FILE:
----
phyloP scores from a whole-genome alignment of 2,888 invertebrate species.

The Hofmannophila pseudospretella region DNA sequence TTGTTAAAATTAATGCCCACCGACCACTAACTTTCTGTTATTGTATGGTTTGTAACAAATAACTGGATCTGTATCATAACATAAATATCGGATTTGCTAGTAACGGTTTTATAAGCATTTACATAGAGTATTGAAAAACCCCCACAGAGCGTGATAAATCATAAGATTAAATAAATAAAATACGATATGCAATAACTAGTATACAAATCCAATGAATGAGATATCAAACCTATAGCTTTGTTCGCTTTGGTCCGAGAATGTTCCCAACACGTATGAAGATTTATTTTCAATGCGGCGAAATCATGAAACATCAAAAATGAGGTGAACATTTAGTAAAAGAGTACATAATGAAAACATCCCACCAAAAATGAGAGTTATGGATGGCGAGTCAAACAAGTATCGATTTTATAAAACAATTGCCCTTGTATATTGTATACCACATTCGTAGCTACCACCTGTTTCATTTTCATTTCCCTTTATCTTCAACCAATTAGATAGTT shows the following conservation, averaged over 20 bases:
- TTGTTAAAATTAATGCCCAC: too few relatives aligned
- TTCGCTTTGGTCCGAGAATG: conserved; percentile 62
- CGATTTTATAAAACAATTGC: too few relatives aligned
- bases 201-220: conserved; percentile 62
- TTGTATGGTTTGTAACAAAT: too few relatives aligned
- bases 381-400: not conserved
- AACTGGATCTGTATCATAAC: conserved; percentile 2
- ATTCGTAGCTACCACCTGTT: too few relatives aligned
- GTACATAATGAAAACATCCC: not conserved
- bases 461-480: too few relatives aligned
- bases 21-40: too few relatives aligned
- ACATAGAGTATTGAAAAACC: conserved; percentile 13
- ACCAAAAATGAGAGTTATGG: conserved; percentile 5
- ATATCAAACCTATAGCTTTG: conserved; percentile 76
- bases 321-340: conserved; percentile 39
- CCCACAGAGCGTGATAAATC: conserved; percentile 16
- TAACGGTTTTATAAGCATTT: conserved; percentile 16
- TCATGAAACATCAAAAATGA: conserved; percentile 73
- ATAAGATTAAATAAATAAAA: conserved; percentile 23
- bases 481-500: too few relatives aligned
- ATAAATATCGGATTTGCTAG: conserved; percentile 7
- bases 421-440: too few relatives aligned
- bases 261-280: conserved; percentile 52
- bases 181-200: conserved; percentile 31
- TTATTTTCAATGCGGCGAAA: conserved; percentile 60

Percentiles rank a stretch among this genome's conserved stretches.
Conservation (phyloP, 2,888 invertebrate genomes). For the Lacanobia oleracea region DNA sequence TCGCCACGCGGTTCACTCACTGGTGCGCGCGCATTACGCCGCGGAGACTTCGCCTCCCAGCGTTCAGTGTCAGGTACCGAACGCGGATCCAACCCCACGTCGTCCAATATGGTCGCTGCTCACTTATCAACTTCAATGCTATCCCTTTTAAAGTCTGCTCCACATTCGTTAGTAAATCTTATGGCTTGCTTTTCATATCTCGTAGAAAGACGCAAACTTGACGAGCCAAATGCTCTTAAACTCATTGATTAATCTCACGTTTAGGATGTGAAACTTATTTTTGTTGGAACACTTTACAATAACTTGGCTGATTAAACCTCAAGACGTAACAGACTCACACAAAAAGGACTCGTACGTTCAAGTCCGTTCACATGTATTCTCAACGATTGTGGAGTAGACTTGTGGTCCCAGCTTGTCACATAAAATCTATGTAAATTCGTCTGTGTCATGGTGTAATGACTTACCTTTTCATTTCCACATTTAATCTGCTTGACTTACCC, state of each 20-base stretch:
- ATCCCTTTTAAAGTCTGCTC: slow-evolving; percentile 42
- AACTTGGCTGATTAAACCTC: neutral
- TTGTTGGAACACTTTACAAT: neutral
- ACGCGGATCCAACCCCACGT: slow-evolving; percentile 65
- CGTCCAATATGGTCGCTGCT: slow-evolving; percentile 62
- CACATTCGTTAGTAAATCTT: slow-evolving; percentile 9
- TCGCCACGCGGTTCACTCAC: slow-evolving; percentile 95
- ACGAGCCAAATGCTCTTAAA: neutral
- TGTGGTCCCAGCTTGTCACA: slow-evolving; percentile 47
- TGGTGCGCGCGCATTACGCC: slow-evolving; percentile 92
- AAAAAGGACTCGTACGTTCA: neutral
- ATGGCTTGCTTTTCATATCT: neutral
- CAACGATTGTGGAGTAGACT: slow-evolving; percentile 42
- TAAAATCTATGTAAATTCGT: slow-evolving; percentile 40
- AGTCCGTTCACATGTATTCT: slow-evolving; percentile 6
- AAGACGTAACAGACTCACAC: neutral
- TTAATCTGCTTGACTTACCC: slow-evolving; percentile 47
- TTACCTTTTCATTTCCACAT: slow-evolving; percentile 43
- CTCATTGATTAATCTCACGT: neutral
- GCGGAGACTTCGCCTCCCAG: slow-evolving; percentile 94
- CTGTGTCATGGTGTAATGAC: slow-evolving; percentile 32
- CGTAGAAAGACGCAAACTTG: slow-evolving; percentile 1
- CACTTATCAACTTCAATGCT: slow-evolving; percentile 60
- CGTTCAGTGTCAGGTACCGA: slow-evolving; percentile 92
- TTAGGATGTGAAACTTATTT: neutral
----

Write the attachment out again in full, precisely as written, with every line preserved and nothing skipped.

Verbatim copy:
phyloP scores from a whole-genome alignment of 2,888 invertebrate species.

The Hofmannophila pseudospretella region DNA sequence TTGTTAAAATTAATGCCCACCGACCACTAACTTTCTGTTATTGTATGGTTTGTAACAAATAACTGGATCTGTATCATAACATAAATATCGGATTTGCTAGTAACGGTTTTATAAGCATTTACATAGAGTATTGAAAAACCCCCACAGAGCGTGATAAATCATAAGATTAAATAAATAAAATACGATATGCAATAACTAGTATACAAATCCAATGAATGAGATATCAAACCTATAGCTTTGTTCGCTTTGGTCCGAGAATGTTCCCAACACGTATGAAGATTTATTTTCAATGCGGCGAAATCATGAAACATCAAAAATGAGGTGAACATTTAGTAAAAGAGTACATAATGAAAACATCCCACCAAAAATGAGAGTTATGGATGGCGAGTCAAACAAGTATCGATTTTATAAAACAATTGCCCTTGTATATTGTATACCACATTCGTAGCTACCACCTGTTTCATTTTCATTTCCCTTTATCTTCAACCAATTAGATAGTT shows the following conservation, averaged over 20 bases:
- TTGTTAAAATTAATGCCCAC: too few relatives aligned
- TTCGCTTTGGTCCGAGAATG: conserved; percentile 62
- CGATTTTATAAAACAATTGC: too few relatives aligned
- bases 201-220: conserved; percentile 62
- TTGTATGGTTTGTAACAAAT: too few relatives aligned
- bases 381-400: not conserved
- AACTGGATCTGTATCATAAC: conserved; percentile 2
- ATTCGTAGCTACCACCTGTT: too few relatives aligned
- GTACATAATGAAAACATCCC: not conserved
- bases 461-480: too few relatives aligned
- bases 21-40: too few relatives aligned
- ACATAGAGTATTGAAAAACC: conserved; percentile 13
- ACCAAAAATGAGAGTTATGG: conserved; percentile 5
- ATATCAAACCTATAGCTTTG: conserved; percentile 76
- bases 321-340: conserved; percentile 39
- CCCACAGAGCGTGATAAATC: conserved; percentile 16
- TAACGGTTTTATAAGCATTT: conserved; percentile 16
- TCATGAAACATCAAAAATGA: conserved; percentile 73
- ATAAGATTAAATAAATAAAA: conserved; percentile 23
- bases 481-500: too few relatives aligned
- ATAAATATCGGATTTGCTAG: conserved; percentile 7
- bases 421-440: too few relatives aligned
- bases 261-280: conserved; percentile 52
- bases 181-200: conserved; percentile 31
- TTATTTTCAATGCGGCGAAA: conserved; percentile 60

Percentiles rank a stretch among this genome's conserved stretches.
Conservation (phyloP, 2,888 invertebrate genomes). For the Lacanobia oleracea region DNA sequence TCGCCACGCGGTTCACTCACTGGTGCGCGCGCATTACGCCGCGGAGACTTCGCCTCCCAGCGTTCAGTGTCAGGTACCGAACGCGGATCCAACCCCACGTCGTCCAATATGGTCGCTGCTCACTTATCAACTTCAATGCTATCCCTTTTAAAGTCTGCTCCACATTCGTTAGTAAATCTTATGGCTTGCTTTTCATATCTCGTAGAAAGACGCAAACTTGACGAGCCAAATGCTCTTAAACTCATTGATTAATCTCACGTTTAGGATGTGAAACTTATTTTTGTTGGAACACTTTACAATAACTTGGCTGATTAAACCTCAAGACGTAACAGACTCACACAAAAAGGACTCGTACGTTCAAGTCCGTTCACATGTATTCTCAACGATTGTGGAGTAGACTTGTGGTCCCAGCTTGTCACATAAAATCTATGTAAATTCGTCTGTGTCATGGTGTAATGACTTACCTTTTCATTTCCACATTTAATCTGCTTGACTTACCC, state of each 20-base stretch:
- ATCCCTTTTAAAGTCTGCTC: slow-evolving; percentile 42
- AACTTGGCTGATTAAACCTC: neutral
- TTGTTGGAACACTTTACAAT: neutral
- ACGCGGATCCAACCCCACGT: slow-evolving; percentile 65
- CGTCCAATATGGTCGCTGCT: slow-evolving; percentile 62
- CACATTCGTTAGTAAATCTT: slow-evolving; percentile 9
- TCGCCACGCGGTTCACTCAC: slow-evolving; percentile 95
- ACGAGCCAAATGCTCTTAAA: neutral
- TGTGGTCCCAGCTTGTCACA: slow-evolving; percentile 47
- TGGTGCGCGCGCATTACGCC: slow-evolving; percentile 92
- AAAAAGGACTCGTACGTTCA: neutral
- ATGGCTTGCTTTTCATATCT: neutral
- CAACGATTGTGGAGTAGACT: slow-evolving; percentile 42
- TAAAATCTATGTAAATTCGT: slow-evolving; percentile 40
- AGTCCGTTCACATGTATTCT: slow-evolving; percentile 6
- AAGACGTAACAGACTCACAC: neutral
- TTAATCTGCTTGACTTACCC: slow-evolving; percentile 47
- TTACCTTTTCATTTCCACAT: slow-evolving; percentile 43
- CTCATTGATTAATCTCACGT: neutral
- GCGGAGACTTCGCCTCCCAG: slow-evolving; percentile 94
- CTGTGTCATGGTGTAATGAC: slow-evolving; percentile 32
- CGTAGAAAGACGCAAACTTG: slow-evolving; percentile 1
- CACTTATCAACTTCAATGCT: slow-evolving; percentile 60
- CGTTCAGTGTCAGGTACCGA: slow-evolving; percentile 92
- TTAGGATGTGAAACTTATTT: neutral